US Senator Bernie Sanders has won the New Hampshire presidential nominating contest after Hillary Clinton conceded, while US media is projecting billionaire businessman Donald Trump will win the Republican primary.
A win would see Mr Trump solidify his frontrunner status in the race to be the party’s White House nominee in 2016.
The reality television star’s non-traditional campaign has been marked by calls for the deportation of illegal immigrants and temporarily banning Muslims from entering the United States.
Senator Sanders, who describes himself as a democratic socialist, has called for eradicating income inequality, breaking up the big banks and providing free college tuition.
He had 59 per cent of the vote based on about 32 per cent counted, ahead of former secretary of state Mrs Clinton, who had 39 per cent, CNN said.
“Together we have sent the message that will echo from Wall Street to Washington, from Maine to California, and that is that the government of our great country belongs to all of the people and not just a handful of wealthy campaign contributors,” he said in his victory speech.
Mrs Clinton had for months been the frontrunner nationally, but a Reuters/Ipsos poll from February 2-5 showed the two now in a dead heat.
Mrs Clinton, 68, congratulated Mr Sanders, 74, in a speech to supporters. She defended her progressive stances and vowed to be the candidate who fixes problems and not just state them.
She appealed to African-American and Latino voters and acknowledged she had work to do winning over young voters.
“People have every right to be angry, but they’re also hungry, they’re hungry for solutions,” she said.
“I will work harder than anyone to actually make the changes that make your lives better.
“When we stand together, we win. Thank you, New Hampshire!” tweeted Senator Sanders, who is treated like a local hero in this state that borders Vermont, which he represents in the US Senate.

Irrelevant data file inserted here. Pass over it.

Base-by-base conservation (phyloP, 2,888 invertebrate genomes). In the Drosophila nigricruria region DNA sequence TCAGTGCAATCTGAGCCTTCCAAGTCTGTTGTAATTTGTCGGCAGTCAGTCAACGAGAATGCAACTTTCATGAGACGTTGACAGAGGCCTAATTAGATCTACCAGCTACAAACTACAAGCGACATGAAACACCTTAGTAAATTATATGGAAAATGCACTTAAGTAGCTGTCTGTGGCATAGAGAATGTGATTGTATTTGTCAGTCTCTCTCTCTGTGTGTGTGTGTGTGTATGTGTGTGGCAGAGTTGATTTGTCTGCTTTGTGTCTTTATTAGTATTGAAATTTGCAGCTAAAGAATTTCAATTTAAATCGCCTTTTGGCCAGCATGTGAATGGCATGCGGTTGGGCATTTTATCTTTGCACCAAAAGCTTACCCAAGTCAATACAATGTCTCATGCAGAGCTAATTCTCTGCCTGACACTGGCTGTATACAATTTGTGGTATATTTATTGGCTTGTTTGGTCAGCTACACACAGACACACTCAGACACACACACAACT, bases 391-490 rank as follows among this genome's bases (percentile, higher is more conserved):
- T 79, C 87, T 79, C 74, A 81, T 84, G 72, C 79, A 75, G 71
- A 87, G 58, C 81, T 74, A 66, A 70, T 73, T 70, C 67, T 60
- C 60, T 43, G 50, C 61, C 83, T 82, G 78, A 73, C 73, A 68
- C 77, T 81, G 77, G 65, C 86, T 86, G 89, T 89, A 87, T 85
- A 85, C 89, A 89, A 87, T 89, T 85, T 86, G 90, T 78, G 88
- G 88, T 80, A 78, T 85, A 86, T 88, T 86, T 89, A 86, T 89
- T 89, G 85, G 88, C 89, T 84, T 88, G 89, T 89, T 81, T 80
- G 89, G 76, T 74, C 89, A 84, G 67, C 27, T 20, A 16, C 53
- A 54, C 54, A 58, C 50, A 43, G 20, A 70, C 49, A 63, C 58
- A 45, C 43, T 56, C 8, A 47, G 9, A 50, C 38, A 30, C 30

“You can be certain that our victory tonight will prompt a desperate response from the nation’s financial elite and the political establishment who want to stop our campaign to transform America,” he said in an email to supporters.
In a statement, Mrs Clinton’s campaign said she had called Mr Sanders to congratulate him.
Campaign manager Robby Mook said in a memo they had “split” the first two nominating contests — Iowa was last week — and said the Democratic nomination would “very likely” be decided in March.
“It will be very difficult, if not impossible, for a Democrat to win the nomination without strong levels of support among African-American and Hispanic voters,” Mr Mook wrote in a memo titled “March Matters”.
“The nomination will very likely be won in March, not February, and we believe that Hillary Clinton is well positioned to build a strong — potentially insurmountable — delegate lead next month.”
A logjam of Republican candidates were in a dead heat for second place, networks said, with MSNBC and ABC America calling it for John Kasich.
Nearly an hour after polls closed, Mr Trump was in first place with 34 per cent of the vote. Ohio Governor John Kasich, who staked the viability of his campaign on the New Hampshire outcome was in second place with 16 per cent, CNN said, based on an estimated 33 per cent of returns.
Former Florida Governor Jeb Bush, the son and brother of former presidents, had 12 per cent. Senator Ted Cruz of Texas, who won the Iowa caucus last week, had 12 per cent, and US Senator Marco Rubio of Florida had 10 per cent.
The presidential election is on November 8.